Keen to impress on Valentine's Day? Knock your beloved's socks off with a classic Gallic dish.
With Valentine's Day upon us, I'm pondering the theory that French lovers are best. Maybe it's something in their food.
So what do the French like to eat? The crisp, crackling shell of a baguette or French stick is surely one of the country's biggest food icons. This long, thin loaf had its origins in a 1920 labour law which prevented bakers from starting work before 4am. This made it impossible to have a traditional loaf ready in time for breakfast. But a longer, thinner loaf could be baked much faster.
Next on my list of French favourites is bouillabaisse, from Marseille, a delicious fish soup. It's a dish that, sadly, is often badly made these days.
It's all about the preparation, which should never be rushed. Fish is added during cooking, according to its size, with tomato, garlic and saffron. A good dollop of rouille, often made with roasted capsicums or tomato, is served on the side to enrich the fragrant stock.
We're basking in the heat at present, but come autumn a dish I really love is rillettes. It is often made with pork, but can also be done with rabbit or duck, and resembles a poor man's pate simmered in rendering fat, water and white wine. Once cooked, the aromatics are removed, the meat shredded, mixed with a little of the fat and plenty of seasoning. Delicious.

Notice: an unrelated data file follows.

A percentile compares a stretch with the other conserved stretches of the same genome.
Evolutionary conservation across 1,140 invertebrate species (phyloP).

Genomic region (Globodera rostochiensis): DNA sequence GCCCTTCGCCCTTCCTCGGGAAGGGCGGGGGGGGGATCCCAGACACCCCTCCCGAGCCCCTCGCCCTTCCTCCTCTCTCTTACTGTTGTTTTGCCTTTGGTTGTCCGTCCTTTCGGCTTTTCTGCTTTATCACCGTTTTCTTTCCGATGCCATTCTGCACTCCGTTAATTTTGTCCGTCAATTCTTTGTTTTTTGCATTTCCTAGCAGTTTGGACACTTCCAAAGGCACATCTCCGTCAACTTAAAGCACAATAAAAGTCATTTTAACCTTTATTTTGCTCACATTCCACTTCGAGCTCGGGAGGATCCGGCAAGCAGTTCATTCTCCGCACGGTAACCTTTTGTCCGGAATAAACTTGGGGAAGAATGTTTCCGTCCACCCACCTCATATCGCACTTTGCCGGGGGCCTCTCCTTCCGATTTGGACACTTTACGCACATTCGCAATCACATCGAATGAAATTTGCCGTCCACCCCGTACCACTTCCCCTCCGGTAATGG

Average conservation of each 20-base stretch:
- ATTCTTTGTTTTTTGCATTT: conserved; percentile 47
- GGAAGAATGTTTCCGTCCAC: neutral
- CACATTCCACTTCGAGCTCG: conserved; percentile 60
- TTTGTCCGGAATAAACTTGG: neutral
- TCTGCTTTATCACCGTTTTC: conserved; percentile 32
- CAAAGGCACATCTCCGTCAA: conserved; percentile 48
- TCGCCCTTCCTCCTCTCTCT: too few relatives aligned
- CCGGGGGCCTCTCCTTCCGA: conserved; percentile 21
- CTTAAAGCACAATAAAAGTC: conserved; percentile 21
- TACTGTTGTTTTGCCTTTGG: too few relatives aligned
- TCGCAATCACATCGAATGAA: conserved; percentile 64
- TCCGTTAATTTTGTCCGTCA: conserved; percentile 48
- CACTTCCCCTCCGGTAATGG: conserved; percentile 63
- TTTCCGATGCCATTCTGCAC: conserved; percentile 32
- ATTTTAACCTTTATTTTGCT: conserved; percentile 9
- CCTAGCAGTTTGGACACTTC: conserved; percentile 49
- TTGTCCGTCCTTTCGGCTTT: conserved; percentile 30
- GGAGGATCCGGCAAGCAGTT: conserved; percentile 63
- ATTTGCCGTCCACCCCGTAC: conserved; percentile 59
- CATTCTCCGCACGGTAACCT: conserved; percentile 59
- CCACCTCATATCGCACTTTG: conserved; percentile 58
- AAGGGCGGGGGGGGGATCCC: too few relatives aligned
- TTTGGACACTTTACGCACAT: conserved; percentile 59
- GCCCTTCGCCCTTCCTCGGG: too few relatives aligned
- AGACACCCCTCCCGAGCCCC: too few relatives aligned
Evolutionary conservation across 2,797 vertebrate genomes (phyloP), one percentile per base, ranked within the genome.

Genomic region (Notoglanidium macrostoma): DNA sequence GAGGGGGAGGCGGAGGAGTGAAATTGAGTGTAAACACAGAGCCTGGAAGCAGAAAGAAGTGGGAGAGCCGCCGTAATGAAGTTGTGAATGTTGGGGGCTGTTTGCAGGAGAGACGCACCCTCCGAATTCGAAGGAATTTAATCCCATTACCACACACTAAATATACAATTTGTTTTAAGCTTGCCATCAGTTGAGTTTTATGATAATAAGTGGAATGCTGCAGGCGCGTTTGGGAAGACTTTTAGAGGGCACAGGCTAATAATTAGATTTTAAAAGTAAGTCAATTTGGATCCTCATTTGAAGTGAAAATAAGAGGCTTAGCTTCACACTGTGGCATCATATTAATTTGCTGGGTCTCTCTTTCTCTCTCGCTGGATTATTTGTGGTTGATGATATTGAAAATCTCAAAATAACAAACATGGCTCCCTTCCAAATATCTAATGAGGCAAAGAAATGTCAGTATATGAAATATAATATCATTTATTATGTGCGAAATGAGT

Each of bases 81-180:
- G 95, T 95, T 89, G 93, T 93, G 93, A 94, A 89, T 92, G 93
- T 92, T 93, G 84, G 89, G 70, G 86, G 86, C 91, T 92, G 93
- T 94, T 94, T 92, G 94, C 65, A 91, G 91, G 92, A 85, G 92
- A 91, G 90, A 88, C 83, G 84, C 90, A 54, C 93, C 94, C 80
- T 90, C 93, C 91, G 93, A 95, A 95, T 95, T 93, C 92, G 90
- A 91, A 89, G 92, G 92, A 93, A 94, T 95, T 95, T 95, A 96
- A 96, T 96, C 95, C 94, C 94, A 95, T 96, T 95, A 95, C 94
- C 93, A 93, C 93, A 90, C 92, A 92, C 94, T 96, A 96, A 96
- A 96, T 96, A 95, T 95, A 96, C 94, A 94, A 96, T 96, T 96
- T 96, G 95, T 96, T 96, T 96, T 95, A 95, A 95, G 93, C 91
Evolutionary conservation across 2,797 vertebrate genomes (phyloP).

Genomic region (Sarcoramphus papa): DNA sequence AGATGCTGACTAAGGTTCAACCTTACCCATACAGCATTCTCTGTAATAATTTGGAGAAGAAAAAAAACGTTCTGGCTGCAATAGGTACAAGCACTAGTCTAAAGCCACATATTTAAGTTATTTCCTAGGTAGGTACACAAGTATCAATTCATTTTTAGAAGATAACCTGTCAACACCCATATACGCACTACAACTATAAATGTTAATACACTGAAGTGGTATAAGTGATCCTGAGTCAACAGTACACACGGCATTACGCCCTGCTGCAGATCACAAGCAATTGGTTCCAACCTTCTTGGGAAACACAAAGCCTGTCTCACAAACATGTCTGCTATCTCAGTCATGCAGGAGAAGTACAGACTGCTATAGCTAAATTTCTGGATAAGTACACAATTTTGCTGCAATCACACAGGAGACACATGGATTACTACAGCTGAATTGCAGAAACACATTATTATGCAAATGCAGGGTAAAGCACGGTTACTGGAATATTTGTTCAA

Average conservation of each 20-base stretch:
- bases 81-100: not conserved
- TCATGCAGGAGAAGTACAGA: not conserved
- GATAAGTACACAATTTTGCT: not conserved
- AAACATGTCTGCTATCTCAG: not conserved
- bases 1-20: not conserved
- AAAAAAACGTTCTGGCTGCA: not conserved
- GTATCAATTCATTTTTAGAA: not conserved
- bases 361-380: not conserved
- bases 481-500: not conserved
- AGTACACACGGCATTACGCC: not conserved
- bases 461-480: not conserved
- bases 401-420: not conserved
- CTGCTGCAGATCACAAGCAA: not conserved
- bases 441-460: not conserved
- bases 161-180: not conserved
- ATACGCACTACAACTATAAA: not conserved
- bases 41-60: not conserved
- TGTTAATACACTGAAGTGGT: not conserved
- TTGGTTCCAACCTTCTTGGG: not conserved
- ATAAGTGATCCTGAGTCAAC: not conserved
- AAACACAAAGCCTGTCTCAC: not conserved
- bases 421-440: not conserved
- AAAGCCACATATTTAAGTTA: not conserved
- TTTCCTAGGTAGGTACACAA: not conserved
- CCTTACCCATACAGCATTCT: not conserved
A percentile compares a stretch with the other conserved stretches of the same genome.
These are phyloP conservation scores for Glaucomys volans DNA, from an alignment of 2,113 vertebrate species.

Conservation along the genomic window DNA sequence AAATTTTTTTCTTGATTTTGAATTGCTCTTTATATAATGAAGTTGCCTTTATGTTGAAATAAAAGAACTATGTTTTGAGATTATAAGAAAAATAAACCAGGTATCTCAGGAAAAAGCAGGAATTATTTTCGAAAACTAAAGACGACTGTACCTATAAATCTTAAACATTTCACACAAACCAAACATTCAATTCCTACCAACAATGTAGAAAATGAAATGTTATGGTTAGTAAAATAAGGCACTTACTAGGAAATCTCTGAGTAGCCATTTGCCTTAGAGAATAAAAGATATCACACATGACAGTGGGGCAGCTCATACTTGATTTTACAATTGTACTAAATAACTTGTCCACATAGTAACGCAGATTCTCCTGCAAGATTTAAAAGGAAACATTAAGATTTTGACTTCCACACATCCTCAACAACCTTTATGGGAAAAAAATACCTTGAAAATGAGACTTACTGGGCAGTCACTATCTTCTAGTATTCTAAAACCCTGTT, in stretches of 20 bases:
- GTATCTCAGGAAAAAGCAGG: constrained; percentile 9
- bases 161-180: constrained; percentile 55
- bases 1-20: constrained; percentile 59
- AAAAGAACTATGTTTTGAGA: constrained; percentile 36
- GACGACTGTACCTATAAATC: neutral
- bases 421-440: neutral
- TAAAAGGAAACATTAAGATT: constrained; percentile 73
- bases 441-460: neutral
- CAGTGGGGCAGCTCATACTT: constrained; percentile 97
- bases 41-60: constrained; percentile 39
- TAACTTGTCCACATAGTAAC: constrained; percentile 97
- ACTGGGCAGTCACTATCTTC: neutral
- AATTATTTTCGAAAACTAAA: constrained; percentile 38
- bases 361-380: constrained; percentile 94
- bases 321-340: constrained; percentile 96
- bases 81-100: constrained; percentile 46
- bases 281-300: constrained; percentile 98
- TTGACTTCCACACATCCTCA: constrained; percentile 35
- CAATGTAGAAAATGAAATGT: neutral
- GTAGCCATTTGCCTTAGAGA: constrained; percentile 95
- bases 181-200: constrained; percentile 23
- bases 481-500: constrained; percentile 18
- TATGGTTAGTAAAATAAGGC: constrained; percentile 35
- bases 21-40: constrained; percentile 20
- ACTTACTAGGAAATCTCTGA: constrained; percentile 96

Escargots are, of course, synonymous with cuisine Francoise, and my French sommelier is fond of telling of an incident in which live snails were ferried into a kitchen in a wooden box, where they were left - and later found roaming the walls.
One of the best snail dishes I've eaten was by Aussie chef Stephanie Alexander - snails off the vine with walnuts, podded-pea mousse and garlic toasts.
But though snails have long been part of the French menu, the very "now" French ingredient for 2011 is vadouvan, a curry spice mix which originated in a French settlement in India. Vadouvan is a blend of spicy flavours such as roasted onions, shallots, garlic, fenugreek, fresh curry leaves and cardamom, which are loosely mixed to taste - and it can be frozen.
After that escapee escargot story, my French sommelier went on to tell me a more romantic tale, about a friend of his who was married on Valentine's Day in the Marquesas Islands, 1500km northeast of Tahiti.
Everything was running like clockwork until the groom discovered his wedding would have a rather unexpected finale.
The bride's relatives lay face-down in a row, in front of the newly-married bride and groom. The couple, now holding hands, left the wedding by gingerly walking over the human carpet. I only hope she took her high heels off.
Paul Jobin is executive chef of SkyCity Auckland